Shortages of important drugs amid COVID-19 crisis highlights need for policy changes
Shortages of many essential drugs amid the COVID-19 crisis reveal serious vulnerabilities in the systems for supplying and distributing pharmaceuticals in the United States, according to a new report led by researchers at the Johns Hopkins Bloomberg School of Public Health.
In the report, “The Pandemic and the Supply Chain,” the researchers identify multiple problems in the drug supply chain, and then recommend specific policy actions that the Food and Drug Administration and Congress could take to reduce current drug shortages and prevent future shortages—creating incentives for more U.S.-based production of essential pharmaceuticals, for example.
In a commentary published online January 28 in the American Journal of Public Health, several report co-authors outline an agenda to address these challenges.
“The COVID-19 crisis has further exposed the vulnerability of the United States to shortages of essential drugs,” says Joshua M. Sharfstein, Vice Dean for Public Health Practice and Community Engagement at the Bloomberg School, who contributed to both the report and the commentary. “Our recommendations are meant not only to address current challenges in the pandemic, but also to improve the workings of the supply chain under ordinary circumstances.”
The COVID-19 pandemic sharply increased demand for drugs commonly used in intensive care settings. These included sedatives, which are given to patients on ventilators, and vasopressors, which help support patients who have dangerously low blood pressure—a frequent complication of severe COVID-19. Many of these drugs had already been subject to at least moderate shortages due to chronic supply chain deficiencies prior to the pandemic.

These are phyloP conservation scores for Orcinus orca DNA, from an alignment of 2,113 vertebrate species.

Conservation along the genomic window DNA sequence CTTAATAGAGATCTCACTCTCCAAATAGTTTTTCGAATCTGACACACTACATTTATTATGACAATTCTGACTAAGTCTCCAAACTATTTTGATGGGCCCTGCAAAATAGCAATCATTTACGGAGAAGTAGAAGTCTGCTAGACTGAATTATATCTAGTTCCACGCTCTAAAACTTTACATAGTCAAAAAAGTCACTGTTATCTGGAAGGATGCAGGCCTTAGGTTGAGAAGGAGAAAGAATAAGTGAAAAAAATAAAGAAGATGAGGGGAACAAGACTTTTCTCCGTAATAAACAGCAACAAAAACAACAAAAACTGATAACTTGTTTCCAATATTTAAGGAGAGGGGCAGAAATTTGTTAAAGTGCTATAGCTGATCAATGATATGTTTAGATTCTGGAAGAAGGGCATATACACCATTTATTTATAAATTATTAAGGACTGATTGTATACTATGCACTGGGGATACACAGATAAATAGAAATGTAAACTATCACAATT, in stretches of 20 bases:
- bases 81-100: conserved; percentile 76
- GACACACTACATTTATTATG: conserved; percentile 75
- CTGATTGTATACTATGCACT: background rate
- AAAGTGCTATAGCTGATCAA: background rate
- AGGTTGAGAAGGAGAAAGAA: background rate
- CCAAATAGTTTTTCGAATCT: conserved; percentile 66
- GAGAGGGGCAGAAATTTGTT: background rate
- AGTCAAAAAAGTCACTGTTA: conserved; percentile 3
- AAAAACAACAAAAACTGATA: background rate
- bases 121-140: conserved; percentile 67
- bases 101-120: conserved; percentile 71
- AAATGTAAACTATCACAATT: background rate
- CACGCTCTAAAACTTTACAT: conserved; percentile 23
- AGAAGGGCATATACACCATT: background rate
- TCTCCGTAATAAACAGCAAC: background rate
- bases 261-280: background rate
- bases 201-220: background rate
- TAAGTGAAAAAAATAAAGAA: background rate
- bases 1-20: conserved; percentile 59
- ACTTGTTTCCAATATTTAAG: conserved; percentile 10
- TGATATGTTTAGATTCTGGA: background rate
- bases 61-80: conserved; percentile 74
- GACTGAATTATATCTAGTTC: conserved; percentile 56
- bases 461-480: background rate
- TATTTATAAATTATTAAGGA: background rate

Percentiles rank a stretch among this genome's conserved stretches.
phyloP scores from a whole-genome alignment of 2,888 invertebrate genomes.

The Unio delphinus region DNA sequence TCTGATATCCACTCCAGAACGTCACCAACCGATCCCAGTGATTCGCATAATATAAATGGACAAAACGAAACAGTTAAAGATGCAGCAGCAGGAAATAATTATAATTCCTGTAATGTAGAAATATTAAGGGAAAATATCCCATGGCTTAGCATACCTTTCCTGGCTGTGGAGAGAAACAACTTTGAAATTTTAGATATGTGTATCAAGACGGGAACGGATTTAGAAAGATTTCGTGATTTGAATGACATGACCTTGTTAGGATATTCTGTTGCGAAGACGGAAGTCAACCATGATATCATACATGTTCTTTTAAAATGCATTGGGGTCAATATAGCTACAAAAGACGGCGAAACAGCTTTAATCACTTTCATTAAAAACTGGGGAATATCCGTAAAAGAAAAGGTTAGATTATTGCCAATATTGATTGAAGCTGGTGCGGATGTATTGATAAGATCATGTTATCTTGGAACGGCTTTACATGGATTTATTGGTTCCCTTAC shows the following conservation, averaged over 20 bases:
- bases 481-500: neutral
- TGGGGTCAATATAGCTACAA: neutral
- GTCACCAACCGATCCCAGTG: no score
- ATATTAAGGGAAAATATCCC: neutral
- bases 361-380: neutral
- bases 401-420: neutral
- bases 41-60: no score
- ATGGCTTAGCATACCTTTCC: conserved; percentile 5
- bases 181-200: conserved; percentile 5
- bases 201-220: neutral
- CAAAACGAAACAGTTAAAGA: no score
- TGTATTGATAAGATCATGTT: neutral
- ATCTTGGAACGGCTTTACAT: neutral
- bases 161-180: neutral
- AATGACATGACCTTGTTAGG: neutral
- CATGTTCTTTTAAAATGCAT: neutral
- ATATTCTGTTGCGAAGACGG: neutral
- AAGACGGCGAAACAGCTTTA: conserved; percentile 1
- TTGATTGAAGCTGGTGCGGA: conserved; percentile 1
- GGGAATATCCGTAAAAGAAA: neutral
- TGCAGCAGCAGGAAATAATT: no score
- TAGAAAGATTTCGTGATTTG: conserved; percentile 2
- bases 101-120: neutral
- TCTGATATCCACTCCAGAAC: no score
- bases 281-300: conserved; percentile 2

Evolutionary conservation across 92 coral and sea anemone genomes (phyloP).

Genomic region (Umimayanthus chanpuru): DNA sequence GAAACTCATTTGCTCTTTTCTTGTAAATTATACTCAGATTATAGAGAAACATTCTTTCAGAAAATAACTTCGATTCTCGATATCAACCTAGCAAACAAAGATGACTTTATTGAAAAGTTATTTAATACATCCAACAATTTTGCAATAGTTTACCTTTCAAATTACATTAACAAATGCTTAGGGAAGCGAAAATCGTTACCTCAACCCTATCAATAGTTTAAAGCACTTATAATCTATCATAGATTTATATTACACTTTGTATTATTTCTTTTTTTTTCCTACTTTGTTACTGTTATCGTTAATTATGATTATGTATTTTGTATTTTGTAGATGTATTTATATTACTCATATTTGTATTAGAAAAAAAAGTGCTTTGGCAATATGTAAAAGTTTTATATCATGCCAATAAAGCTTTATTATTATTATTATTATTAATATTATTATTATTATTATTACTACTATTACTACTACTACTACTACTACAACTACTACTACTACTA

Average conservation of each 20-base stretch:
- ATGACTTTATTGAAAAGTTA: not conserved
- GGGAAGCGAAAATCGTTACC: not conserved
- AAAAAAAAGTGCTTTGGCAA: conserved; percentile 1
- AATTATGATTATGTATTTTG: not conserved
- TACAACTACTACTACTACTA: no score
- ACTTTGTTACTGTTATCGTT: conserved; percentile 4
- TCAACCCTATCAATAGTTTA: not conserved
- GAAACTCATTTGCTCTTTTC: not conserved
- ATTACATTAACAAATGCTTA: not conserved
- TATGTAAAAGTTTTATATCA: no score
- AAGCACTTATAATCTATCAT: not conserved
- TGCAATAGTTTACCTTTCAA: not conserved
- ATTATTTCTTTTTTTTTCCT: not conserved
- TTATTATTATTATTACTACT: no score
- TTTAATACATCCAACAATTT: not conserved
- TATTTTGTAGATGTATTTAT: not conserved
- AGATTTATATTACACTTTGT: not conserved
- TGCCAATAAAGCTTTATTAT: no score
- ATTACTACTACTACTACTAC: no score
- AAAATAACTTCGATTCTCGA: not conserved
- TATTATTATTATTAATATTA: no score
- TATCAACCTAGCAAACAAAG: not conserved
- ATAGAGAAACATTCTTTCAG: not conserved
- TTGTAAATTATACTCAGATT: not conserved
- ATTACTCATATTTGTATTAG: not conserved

As the authors note in their report, the sudden and enormous COVID-19-driven increase in demand for such drugs was part of a perfect storm leading to shortages all the way up the supply chain, even for the basic chemical ingredients used in these pharmaceuticals.
While increased hospital demand for COVID-19-related drugs was one big factor, major disruptions on the supply side diminished supply flow. Weeks before the coronavirus reached a significant threshold in the U.S., many global factories that produce drug ingredients and drugs had already shut down. Moreover, the pandemic closed international shipping ports or greatly reduced their flow of goods, prevented Food and Drug Administration officials from inspecting manufacturing facilities abroad, and prompted some countries’ governments to restrict drug exports to preserve their domestic supplies.
At the same time, the authors argue, FDA and other organizations that are supposed to detect medical shortages did not have adequate systems in place for this purpose when the COVID-19 crisis struck. These systems performed particularly poorly in the tracking of the local shortages that soon occurred in the U.S. health care system nationwide. The authors found that the U.S. government also lacked the ability to quickly shift supplies of scarce drugs as needed to alleviate these local shortages.
The report notes that the U.S. government has already taken some steps to fix these problems, though the authors recommend further actions: FDA should expand their drug-shortage surveillance system to better track local shortages—and as part of a larger effort to set up a supply chain management system that can operate during crises. They also recommend that the FDA should create incentives for more manufacturers, especially domestic drugmakers, to get involved in producing drugs that are currently subject to shortages.
“There are multiple dimensions to the challenges facing the supply chain,” says Sharfstein. “Fixing weaknesses is both an urgent task and a necessary step to improve resilience in the future.”
Mariana Socal, MD, assistant scientist in the Bloomberg School’s Department of Health Policy and Management and a member of the Johns Hopkins Drug Access and Affordability Initiative project team, coordinated a group of faculty and students in developing the report. She contributed both to the report and the commentary.
The report, “The Pandemic and the Supply Chain: Addressing Gaps in Pharmaceutical Production and Distribution," was written by Joshua Choe, Matthew Crane, Jeremy Greene, Jingmiao Long, Joelynn Mwanga, Joshua Sharfstein, Mariana Socal, and Rachel Strodel.
The American Journal of Public Health commentary was written by Mariana Socal, Joshua Sharfstein, and Jeremy A. Greene.
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